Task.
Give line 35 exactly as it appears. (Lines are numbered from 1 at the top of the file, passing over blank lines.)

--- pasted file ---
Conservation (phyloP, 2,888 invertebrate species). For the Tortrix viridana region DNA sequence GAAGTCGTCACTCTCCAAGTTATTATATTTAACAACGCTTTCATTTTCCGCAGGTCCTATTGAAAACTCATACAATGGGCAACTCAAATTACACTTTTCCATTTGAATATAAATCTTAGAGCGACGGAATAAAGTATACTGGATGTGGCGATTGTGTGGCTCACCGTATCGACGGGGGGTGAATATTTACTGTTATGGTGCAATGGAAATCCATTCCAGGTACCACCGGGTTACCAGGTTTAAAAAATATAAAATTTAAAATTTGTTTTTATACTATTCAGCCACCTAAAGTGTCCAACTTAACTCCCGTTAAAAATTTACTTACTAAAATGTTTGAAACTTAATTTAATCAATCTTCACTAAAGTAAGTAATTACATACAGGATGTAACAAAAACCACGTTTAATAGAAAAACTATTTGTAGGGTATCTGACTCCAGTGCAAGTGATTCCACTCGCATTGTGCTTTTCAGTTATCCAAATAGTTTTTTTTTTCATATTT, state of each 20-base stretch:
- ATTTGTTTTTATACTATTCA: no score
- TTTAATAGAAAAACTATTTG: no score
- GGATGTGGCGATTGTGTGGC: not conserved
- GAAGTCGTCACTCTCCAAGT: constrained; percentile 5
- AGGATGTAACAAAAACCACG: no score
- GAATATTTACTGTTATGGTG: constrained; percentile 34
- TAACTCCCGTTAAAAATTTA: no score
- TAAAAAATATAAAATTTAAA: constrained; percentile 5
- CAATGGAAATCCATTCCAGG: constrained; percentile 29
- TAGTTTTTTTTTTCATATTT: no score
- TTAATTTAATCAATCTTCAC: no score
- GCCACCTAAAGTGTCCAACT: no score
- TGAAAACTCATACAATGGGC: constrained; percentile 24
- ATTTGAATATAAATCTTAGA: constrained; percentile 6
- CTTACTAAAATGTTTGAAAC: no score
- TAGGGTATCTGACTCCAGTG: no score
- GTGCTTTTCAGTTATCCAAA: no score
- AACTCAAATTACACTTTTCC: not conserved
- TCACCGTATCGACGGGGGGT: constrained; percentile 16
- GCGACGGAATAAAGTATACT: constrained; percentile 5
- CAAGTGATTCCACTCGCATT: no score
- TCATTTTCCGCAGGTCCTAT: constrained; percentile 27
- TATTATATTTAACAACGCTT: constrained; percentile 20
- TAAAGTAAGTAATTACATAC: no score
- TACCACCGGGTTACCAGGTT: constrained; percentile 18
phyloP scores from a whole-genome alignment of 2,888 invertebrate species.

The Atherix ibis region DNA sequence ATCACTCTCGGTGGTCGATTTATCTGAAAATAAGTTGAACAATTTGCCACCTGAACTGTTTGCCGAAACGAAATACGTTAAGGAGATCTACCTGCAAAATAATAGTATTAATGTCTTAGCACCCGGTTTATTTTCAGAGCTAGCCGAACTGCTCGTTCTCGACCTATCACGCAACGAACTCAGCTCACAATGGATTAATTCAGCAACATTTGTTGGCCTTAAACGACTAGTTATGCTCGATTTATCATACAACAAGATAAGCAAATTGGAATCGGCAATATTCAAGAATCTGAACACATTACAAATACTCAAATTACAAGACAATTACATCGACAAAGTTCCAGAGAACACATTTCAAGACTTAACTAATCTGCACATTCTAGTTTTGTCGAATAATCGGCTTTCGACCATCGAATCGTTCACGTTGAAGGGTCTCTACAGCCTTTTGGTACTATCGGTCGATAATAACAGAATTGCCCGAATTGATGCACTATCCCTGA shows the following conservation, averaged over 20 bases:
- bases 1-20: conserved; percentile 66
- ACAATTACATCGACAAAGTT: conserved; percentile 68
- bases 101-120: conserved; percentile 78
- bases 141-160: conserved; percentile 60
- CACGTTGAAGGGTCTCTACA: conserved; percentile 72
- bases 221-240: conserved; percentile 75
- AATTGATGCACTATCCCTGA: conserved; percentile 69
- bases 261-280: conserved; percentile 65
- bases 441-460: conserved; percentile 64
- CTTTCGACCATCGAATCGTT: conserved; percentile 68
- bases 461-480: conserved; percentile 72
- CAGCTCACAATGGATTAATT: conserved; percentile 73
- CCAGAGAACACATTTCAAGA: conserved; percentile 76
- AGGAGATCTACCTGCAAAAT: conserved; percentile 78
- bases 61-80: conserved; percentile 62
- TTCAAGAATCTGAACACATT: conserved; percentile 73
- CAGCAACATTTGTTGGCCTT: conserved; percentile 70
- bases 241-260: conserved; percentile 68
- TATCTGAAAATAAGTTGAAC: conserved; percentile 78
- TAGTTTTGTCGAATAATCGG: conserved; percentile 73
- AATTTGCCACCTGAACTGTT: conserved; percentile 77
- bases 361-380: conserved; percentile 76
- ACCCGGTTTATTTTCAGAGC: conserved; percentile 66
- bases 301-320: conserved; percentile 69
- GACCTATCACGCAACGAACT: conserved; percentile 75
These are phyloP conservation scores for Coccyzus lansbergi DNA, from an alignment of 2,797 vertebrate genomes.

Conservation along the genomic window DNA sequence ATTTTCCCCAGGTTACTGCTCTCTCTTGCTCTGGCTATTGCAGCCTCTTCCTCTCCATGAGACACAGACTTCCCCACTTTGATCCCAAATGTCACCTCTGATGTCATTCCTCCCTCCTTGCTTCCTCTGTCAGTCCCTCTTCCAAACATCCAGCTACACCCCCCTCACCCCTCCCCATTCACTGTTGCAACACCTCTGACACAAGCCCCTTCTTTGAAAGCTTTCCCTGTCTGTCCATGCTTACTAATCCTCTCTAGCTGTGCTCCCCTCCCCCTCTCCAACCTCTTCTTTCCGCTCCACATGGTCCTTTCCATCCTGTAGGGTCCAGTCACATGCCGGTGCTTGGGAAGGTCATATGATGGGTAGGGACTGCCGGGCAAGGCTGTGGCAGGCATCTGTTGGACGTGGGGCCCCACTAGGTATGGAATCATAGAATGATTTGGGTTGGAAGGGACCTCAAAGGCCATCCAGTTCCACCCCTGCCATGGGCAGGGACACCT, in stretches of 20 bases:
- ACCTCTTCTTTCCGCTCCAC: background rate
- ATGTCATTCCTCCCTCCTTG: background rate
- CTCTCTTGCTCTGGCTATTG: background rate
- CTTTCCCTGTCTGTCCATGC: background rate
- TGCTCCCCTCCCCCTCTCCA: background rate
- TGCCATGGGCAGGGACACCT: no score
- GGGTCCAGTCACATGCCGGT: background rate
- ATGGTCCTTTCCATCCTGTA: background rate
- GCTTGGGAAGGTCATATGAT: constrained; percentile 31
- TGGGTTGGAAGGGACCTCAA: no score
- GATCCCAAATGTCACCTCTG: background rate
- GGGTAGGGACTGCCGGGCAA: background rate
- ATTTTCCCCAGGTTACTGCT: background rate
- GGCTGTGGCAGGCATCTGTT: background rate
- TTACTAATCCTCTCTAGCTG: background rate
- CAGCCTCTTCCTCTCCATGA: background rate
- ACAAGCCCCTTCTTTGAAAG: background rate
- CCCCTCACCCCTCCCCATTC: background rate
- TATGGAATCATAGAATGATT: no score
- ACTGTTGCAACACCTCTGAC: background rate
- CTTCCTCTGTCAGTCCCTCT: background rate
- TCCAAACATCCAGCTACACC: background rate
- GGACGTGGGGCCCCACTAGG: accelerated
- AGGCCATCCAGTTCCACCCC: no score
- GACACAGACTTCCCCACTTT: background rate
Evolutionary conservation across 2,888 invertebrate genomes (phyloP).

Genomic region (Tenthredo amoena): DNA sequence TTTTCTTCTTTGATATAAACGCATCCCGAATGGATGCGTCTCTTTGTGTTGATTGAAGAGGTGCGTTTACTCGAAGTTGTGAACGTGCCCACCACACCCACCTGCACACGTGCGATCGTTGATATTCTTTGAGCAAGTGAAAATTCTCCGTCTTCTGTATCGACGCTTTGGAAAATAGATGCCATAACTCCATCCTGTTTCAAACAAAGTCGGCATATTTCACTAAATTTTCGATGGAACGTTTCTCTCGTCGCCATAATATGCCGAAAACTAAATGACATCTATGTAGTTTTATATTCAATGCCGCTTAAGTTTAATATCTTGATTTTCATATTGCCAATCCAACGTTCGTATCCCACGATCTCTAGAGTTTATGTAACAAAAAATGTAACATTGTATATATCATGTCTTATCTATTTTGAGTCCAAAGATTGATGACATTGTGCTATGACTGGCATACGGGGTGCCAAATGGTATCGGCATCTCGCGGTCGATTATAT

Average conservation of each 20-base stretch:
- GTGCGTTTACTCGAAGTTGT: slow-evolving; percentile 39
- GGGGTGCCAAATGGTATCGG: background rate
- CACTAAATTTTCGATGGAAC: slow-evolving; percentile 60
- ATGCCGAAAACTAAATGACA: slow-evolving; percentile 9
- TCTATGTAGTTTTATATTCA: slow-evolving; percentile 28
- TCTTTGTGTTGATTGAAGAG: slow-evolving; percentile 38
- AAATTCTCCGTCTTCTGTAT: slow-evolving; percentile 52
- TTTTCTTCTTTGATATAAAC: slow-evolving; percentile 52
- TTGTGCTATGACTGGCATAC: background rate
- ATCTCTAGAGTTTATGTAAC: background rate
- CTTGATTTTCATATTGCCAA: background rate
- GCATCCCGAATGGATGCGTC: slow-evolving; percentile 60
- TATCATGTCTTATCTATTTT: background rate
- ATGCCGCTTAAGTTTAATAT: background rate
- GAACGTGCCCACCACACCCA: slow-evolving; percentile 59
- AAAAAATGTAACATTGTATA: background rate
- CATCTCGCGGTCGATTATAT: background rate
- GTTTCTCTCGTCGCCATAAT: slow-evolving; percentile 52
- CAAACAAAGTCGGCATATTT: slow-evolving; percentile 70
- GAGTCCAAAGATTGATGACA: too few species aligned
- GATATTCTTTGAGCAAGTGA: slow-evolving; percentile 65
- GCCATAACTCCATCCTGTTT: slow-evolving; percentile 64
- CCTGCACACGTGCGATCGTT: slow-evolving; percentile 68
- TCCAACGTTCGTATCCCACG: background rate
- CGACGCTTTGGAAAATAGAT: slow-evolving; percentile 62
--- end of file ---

- AATTGATGCACTATCCCTGA: conserved; percentile 69